I have fully functioning IPv6 network at home for a while now. I used to do tunneling but for last year or so, I have native IPv6 to my home router. And everything works really nice. Problem arises when I am not at home and I want to do some IPv6 development and I want some proper (other than link-local) IPv6 addresses assigned. There are many ways to deal with this, but I found that virtual IPv6 router works the best for me.
For this I started with preparation of the VirtualBox machine (any virtualization environment will do) for the 64-bit Linux Red Hat. Only change to the defaults was enabling the second network interface (either Bridged or Internal). That was the network I intend to use for the IPv6 router advertisement.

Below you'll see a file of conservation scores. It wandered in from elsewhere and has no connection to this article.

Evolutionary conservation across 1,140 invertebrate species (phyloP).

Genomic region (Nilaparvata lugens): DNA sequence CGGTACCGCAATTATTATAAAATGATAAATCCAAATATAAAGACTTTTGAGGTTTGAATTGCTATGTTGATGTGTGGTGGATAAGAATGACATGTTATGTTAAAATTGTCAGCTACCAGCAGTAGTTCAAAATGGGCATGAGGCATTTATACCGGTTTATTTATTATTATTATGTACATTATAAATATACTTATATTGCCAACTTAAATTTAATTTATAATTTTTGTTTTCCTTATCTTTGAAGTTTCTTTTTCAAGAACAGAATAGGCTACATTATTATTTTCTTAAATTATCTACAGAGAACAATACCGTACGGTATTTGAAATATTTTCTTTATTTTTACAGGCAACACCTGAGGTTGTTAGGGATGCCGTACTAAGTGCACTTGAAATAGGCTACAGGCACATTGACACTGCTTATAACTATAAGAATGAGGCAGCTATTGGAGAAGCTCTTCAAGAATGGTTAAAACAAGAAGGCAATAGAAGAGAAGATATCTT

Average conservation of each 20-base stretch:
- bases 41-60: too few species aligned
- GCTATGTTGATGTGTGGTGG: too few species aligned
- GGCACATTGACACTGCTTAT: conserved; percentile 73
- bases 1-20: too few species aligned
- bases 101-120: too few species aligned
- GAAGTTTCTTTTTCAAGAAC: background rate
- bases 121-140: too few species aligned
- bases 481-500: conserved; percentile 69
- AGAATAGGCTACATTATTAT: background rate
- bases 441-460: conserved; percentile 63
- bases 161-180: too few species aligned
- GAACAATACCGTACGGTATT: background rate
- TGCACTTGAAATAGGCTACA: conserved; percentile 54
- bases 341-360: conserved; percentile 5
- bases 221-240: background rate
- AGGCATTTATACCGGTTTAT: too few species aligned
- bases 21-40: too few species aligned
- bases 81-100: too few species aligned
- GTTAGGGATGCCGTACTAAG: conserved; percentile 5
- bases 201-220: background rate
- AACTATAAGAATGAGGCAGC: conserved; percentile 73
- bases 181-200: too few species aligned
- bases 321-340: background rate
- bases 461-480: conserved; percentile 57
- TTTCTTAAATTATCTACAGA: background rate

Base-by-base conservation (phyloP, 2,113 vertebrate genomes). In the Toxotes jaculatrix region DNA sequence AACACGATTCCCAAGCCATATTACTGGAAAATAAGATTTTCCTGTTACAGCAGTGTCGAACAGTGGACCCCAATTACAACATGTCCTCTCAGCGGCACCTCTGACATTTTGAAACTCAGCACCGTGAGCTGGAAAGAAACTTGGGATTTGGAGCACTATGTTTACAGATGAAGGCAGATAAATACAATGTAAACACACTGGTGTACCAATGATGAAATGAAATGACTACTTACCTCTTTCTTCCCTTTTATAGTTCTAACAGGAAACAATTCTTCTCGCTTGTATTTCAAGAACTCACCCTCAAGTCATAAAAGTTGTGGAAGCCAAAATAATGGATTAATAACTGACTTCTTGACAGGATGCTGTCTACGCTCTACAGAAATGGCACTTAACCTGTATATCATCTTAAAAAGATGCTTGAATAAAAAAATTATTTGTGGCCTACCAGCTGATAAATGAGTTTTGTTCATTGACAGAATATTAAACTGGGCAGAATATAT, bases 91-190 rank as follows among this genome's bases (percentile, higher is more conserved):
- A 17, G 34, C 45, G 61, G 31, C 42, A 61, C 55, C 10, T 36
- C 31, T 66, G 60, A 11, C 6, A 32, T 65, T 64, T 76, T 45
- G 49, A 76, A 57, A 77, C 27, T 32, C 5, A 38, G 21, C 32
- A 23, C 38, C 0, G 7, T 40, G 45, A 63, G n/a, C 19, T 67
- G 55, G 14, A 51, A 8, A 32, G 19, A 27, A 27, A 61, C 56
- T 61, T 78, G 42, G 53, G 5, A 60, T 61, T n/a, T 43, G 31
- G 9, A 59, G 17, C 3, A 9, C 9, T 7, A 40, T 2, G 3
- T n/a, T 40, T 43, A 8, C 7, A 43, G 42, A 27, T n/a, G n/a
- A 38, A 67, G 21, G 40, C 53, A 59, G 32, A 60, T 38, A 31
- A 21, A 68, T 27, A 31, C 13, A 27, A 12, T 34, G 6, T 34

After installing the CentOS 7.0 Minimal Install Image onto the newly created virtual machine, there are a few manual steps needed.
First was actually enabling DHCP so additional packets can be installed. After verifying which network interfaces are present using the
ip addr (I had
enp0s8), I edited both network startup files (
/etc/sysconfig/network-scripts/ifcfg-enp0s8) by changing the
ONBOOT setting to
yes followed by a network restart:
# service network restart
Restarting network (via systemctl): [ OK ]
With Internet working, I was ready for installing IPv6 Router Advertisement Daemon:
# yum install radvd
/etc/radvd.conf I added the following content:
This is followed by service start (and enabling it on boot):
# systemctl start radvd.service
# systemctl enable radvd.service
Now any IPv6 capable network adapter sharing the same network with second VirtualBox network interface will get our defined IPv6 prefix.
PS: Advertisement time is intentionally kept very short. I find it useful to get quick unsolicited router advertisement messages for the demonstration purposes.